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Study on racial discrimination and crime published in Social Science Research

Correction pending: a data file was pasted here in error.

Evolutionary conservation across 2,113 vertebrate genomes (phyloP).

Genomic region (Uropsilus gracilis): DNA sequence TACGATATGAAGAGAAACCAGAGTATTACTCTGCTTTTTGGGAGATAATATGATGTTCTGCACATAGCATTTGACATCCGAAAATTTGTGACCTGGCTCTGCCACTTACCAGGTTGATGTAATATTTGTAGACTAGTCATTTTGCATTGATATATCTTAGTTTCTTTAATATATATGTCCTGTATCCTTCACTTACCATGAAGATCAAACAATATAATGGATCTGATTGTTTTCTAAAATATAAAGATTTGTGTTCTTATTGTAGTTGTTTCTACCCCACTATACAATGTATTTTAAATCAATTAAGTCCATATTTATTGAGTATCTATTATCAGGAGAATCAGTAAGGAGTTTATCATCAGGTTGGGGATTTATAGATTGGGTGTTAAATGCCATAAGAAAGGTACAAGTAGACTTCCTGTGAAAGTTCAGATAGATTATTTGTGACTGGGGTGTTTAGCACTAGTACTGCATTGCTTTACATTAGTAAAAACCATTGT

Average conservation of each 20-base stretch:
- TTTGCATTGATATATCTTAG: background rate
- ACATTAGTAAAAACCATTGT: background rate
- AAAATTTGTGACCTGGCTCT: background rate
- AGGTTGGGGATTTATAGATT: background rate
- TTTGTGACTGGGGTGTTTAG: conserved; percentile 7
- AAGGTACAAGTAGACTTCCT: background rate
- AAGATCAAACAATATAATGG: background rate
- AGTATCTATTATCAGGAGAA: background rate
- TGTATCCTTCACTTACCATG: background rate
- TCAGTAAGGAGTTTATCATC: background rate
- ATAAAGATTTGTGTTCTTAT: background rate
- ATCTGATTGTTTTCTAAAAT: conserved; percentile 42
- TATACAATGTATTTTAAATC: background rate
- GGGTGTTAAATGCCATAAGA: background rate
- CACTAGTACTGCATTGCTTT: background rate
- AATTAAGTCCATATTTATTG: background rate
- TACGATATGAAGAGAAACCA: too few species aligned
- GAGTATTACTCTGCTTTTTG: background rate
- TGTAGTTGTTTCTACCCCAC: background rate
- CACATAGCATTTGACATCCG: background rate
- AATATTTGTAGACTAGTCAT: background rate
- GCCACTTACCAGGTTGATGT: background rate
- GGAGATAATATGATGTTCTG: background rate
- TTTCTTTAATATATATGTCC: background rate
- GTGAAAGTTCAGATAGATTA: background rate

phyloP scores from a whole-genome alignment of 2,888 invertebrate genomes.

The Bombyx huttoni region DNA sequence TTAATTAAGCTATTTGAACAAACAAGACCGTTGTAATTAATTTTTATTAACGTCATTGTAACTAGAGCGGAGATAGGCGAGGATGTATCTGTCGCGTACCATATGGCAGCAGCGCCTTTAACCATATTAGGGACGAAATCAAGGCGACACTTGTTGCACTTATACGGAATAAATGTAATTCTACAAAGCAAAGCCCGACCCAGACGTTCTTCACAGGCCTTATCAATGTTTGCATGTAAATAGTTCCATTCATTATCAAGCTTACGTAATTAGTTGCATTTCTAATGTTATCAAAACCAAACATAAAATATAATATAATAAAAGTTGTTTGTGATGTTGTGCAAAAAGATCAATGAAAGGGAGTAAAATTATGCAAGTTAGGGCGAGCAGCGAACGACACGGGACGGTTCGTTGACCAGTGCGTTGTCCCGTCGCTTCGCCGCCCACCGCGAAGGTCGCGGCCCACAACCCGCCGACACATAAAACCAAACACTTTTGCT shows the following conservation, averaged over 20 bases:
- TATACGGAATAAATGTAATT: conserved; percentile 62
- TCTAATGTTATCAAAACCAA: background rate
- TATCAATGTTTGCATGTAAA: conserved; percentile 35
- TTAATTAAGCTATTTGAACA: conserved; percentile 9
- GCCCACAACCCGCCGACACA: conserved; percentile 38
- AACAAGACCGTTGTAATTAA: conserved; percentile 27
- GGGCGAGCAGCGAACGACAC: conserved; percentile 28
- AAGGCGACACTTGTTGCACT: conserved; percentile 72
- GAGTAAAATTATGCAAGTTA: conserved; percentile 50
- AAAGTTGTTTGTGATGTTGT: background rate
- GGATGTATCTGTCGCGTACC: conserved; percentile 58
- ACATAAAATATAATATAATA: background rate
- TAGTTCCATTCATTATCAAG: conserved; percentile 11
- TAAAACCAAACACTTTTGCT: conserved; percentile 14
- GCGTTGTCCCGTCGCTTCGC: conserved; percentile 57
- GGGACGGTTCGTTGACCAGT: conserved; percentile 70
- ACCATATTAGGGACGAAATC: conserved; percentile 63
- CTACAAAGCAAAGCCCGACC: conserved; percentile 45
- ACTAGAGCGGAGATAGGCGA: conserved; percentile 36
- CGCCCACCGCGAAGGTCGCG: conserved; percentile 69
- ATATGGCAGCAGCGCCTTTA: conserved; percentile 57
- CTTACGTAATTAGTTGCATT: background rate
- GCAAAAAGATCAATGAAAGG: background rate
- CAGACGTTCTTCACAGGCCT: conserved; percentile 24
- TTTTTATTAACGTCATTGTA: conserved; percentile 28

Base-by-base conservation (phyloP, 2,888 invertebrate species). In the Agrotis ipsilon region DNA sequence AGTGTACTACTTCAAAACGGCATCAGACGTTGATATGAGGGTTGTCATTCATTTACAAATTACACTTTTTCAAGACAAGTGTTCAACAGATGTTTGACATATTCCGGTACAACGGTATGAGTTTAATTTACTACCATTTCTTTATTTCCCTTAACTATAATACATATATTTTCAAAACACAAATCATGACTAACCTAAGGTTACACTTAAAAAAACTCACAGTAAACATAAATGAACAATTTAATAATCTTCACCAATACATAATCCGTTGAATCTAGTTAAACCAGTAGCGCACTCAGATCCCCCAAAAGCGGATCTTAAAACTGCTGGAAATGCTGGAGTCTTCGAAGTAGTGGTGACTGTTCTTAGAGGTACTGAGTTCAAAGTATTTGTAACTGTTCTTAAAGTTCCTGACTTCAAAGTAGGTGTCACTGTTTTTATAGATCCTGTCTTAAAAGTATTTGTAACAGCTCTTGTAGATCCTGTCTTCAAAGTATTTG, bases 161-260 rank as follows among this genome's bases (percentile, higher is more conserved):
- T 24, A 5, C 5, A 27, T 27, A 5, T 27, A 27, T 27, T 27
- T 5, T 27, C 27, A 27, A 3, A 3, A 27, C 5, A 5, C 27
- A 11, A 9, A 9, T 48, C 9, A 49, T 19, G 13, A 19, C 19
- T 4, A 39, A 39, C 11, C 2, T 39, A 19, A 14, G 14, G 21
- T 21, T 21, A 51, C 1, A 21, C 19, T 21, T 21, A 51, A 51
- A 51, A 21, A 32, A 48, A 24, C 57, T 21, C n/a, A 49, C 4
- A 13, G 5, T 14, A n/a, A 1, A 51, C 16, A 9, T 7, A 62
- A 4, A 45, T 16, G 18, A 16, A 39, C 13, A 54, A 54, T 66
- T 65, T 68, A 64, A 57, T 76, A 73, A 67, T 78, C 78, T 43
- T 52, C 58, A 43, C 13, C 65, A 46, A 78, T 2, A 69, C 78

Dan Herda (Sociology, Merrimack College; UCDavis sociology, class of 2013) and Bill McCarthy’s paper, “No Experience Required: Violent Crime and Anticipated, Vicarious, and Experienced Racial Discrimination” is now available online at This paper adds to the growing body of evidence linking racial discrimination and juvenile crime. It uses Robert Agnew’s general strain theory and extends prior research by moving from a focus on experienced discrimination to consider two other forms, anticipated and vicarious discrimination. Using data on black, white, and Hispanic youth, from the Project on Human Development in Chicago Neighborhoods (PHDCN), Herda and McCarthy find that experienced, anticipated, and to a lesser extent, vicarious discrimination, significantly predict violent crime independent of a set of neighborhood, parental, and individual level controls, including prior violent offending. Additional analyses on the specific contexts of discrimination reveal that violence is associated with the anticipation of police discrimination. The effects tend to be larger for African American than Hispanic youth, but the differences are not statistically significant. These findings support the thesis that, like other strains, discrimination may not have to be experienced directly to influence offending.